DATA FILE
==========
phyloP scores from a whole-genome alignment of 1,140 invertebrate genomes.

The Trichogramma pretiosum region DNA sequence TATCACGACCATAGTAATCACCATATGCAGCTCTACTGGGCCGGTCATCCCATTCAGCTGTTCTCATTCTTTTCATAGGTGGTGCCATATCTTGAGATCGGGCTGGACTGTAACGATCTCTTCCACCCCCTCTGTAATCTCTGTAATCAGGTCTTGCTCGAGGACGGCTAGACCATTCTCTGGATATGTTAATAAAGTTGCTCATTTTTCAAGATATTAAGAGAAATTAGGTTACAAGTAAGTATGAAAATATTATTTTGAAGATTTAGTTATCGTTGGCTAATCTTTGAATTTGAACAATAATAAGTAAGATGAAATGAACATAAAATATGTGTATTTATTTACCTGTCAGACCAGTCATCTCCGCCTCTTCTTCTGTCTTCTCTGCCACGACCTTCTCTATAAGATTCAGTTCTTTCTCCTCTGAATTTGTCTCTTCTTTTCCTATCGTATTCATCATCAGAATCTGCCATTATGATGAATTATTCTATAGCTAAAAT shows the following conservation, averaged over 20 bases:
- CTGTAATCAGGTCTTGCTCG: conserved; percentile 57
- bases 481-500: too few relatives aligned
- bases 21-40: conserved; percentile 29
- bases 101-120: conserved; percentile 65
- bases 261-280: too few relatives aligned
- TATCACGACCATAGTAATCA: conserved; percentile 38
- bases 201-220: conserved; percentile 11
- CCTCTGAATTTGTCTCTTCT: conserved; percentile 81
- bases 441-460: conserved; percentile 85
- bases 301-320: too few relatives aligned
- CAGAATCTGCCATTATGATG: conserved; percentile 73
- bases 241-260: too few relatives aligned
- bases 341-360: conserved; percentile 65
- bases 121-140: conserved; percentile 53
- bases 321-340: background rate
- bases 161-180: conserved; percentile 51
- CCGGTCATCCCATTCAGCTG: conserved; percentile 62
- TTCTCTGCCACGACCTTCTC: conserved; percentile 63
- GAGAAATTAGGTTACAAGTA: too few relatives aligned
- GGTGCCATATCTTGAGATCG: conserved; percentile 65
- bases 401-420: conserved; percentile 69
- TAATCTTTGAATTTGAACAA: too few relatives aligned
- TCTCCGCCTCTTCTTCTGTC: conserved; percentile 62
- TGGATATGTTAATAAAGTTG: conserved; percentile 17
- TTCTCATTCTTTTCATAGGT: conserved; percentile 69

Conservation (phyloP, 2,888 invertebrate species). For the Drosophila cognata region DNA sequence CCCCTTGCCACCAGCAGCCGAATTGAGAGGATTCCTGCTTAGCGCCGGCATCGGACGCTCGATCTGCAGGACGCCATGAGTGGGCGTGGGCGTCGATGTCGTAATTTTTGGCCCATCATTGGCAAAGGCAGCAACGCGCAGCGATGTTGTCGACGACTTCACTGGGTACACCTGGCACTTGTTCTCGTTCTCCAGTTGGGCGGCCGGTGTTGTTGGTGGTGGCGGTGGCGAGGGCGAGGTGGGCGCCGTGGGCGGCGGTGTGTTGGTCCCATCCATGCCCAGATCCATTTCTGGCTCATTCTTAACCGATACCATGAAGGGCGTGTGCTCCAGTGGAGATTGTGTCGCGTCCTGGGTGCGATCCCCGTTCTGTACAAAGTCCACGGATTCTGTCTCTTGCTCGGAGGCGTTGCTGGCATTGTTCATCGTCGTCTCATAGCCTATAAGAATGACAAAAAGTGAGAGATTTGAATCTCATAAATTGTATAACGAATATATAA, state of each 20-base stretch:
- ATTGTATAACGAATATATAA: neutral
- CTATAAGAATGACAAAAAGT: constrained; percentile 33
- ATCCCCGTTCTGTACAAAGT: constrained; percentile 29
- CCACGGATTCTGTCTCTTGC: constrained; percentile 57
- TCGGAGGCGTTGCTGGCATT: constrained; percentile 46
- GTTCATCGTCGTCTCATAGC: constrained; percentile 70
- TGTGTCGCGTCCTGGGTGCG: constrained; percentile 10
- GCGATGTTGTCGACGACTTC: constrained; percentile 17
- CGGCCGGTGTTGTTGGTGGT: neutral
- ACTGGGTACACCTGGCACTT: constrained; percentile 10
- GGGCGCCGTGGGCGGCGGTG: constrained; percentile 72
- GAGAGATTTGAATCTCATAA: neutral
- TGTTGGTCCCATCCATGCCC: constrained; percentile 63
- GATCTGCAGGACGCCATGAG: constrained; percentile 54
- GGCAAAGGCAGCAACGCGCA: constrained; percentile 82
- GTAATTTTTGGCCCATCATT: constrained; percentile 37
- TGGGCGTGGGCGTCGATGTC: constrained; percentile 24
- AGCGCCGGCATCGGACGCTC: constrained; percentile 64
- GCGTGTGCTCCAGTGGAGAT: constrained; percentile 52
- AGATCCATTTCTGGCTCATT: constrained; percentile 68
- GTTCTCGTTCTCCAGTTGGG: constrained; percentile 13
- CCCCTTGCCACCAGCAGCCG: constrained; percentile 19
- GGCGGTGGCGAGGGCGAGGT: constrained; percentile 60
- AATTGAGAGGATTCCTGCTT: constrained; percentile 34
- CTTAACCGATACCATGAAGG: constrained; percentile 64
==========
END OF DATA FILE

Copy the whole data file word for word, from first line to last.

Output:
phyloP scores from a whole-genome alignment of 1,140 invertebrate genomes.

The Trichogramma pretiosum region DNA sequence TATCACGACCATAGTAATCACCATATGCAGCTCTACTGGGCCGGTCATCCCATTCAGCTGTTCTCATTCTTTTCATAGGTGGTGCCATATCTTGAGATCGGGCTGGACTGTAACGATCTCTTCCACCCCCTCTGTAATCTCTGTAATCAGGTCTTGCTCGAGGACGGCTAGACCATTCTCTGGATATGTTAATAAAGTTGCTCATTTTTCAAGATATTAAGAGAAATTAGGTTACAAGTAAGTATGAAAATATTATTTTGAAGATTTAGTTATCGTTGGCTAATCTTTGAATTTGAACAATAATAAGTAAGATGAAATGAACATAAAATATGTGTATTTATTTACCTGTCAGACCAGTCATCTCCGCCTCTTCTTCTGTCTTCTCTGCCACGACCTTCTCTATAAGATTCAGTTCTTTCTCCTCTGAATTTGTCTCTTCTTTTCCTATCGTATTCATCATCAGAATCTGCCATTATGATGAATTATTCTATAGCTAAAAT shows the following conservation, averaged over 20 bases:
- CTGTAATCAGGTCTTGCTCG: conserved; percentile 57
- bases 481-500: too few relatives aligned
- bases 21-40: conserved; percentile 29
- bases 101-120: conserved; percentile 65
- bases 261-280: too few relatives aligned
- TATCACGACCATAGTAATCA: conserved; percentile 38
- bases 201-220: conserved; percentile 11
- CCTCTGAATTTGTCTCTTCT: conserved; percentile 81
- bases 441-460: conserved; percentile 85
- bases 301-320: too few relatives aligned
- CAGAATCTGCCATTATGATG: conserved; percentile 73
- bases 241-260: too few relatives aligned
- bases 341-360: conserved; percentile 65
- bases 121-140: conserved; percentile 53
- bases 321-340: background rate
- bases 161-180: conserved; percentile 51
- CCGGTCATCCCATTCAGCTG: conserved; percentile 62
- TTCTCTGCCACGACCTTCTC: conserved; percentile 63
- GAGAAATTAGGTTACAAGTA: too few relatives aligned
- GGTGCCATATCTTGAGATCG: conserved; percentile 65
- bases 401-420: conserved; percentile 69
- TAATCTTTGAATTTGAACAA: too few relatives aligned
- TCTCCGCCTCTTCTTCTGTC: conserved; percentile 62
- TGGATATGTTAATAAAGTTG: conserved; percentile 17
- TTCTCATTCTTTTCATAGGT: conserved; percentile 69

Conservation (phyloP, 2,888 invertebrate species). For the Drosophila cognata region DNA sequence CCCCTTGCCACCAGCAGCCGAATTGAGAGGATTCCTGCTTAGCGCCGGCATCGGACGCTCGATCTGCAGGACGCCATGAGTGGGCGTGGGCGTCGATGTCGTAATTTTTGGCCCATCATTGGCAAAGGCAGCAACGCGCAGCGATGTTGTCGACGACTTCACTGGGTACACCTGGCACTTGTTCTCGTTCTCCAGTTGGGCGGCCGGTGTTGTTGGTGGTGGCGGTGGCGAGGGCGAGGTGGGCGCCGTGGGCGGCGGTGTGTTGGTCCCATCCATGCCCAGATCCATTTCTGGCTCATTCTTAACCGATACCATGAAGGGCGTGTGCTCCAGTGGAGATTGTGTCGCGTCCTGGGTGCGATCCCCGTTCTGTACAAAGTCCACGGATTCTGTCTCTTGCTCGGAGGCGTTGCTGGCATTGTTCATCGTCGTCTCATAGCCTATAAGAATGACAAAAAGTGAGAGATTTGAATCTCATAAATTGTATAACGAATATATAA, state of each 20-base stretch:
- ATTGTATAACGAATATATAA: neutral
- CTATAAGAATGACAAAAAGT: constrained; percentile 33
- ATCCCCGTTCTGTACAAAGT: constrained; percentile 29
- CCACGGATTCTGTCTCTTGC: constrained; percentile 57
- TCGGAGGCGTTGCTGGCATT: constrained; percentile 46
- GTTCATCGTCGTCTCATAGC: constrained; percentile 70
- TGTGTCGCGTCCTGGGTGCG: constrained; percentile 10
- GCGATGTTGTCGACGACTTC: constrained; percentile 17
- CGGCCGGTGTTGTTGGTGGT: neutral
- ACTGGGTACACCTGGCACTT: constrained; percentile 10
- GGGCGCCGTGGGCGGCGGTG: constrained; percentile 72
- GAGAGATTTGAATCTCATAA: neutral
- TGTTGGTCCCATCCATGCCC: constrained; percentile 63
- GATCTGCAGGACGCCATGAG: constrained; percentile 54
- GGCAAAGGCAGCAACGCGCA: constrained; percentile 82
- GTAATTTTTGGCCCATCATT: constrained; percentile 37
- TGGGCGTGGGCGTCGATGTC: constrained; percentile 24
- AGCGCCGGCATCGGACGCTC: constrained; percentile 64
- GCGTGTGCTCCAGTGGAGAT: constrained; percentile 52
- AGATCCATTTCTGGCTCATT: constrained; percentile 68
- GTTCTCGTTCTCCAGTTGGG: constrained; percentile 13
- CCCCTTGCCACCAGCAGCCG: constrained; percentile 19
- GGCGGTGGCGAGGGCGAGGT: constrained; percentile 60
- AATTGAGAGGATTCCTGCTT: constrained; percentile 34
- CTTAACCGATACCATGAAGG: constrained; percentile 64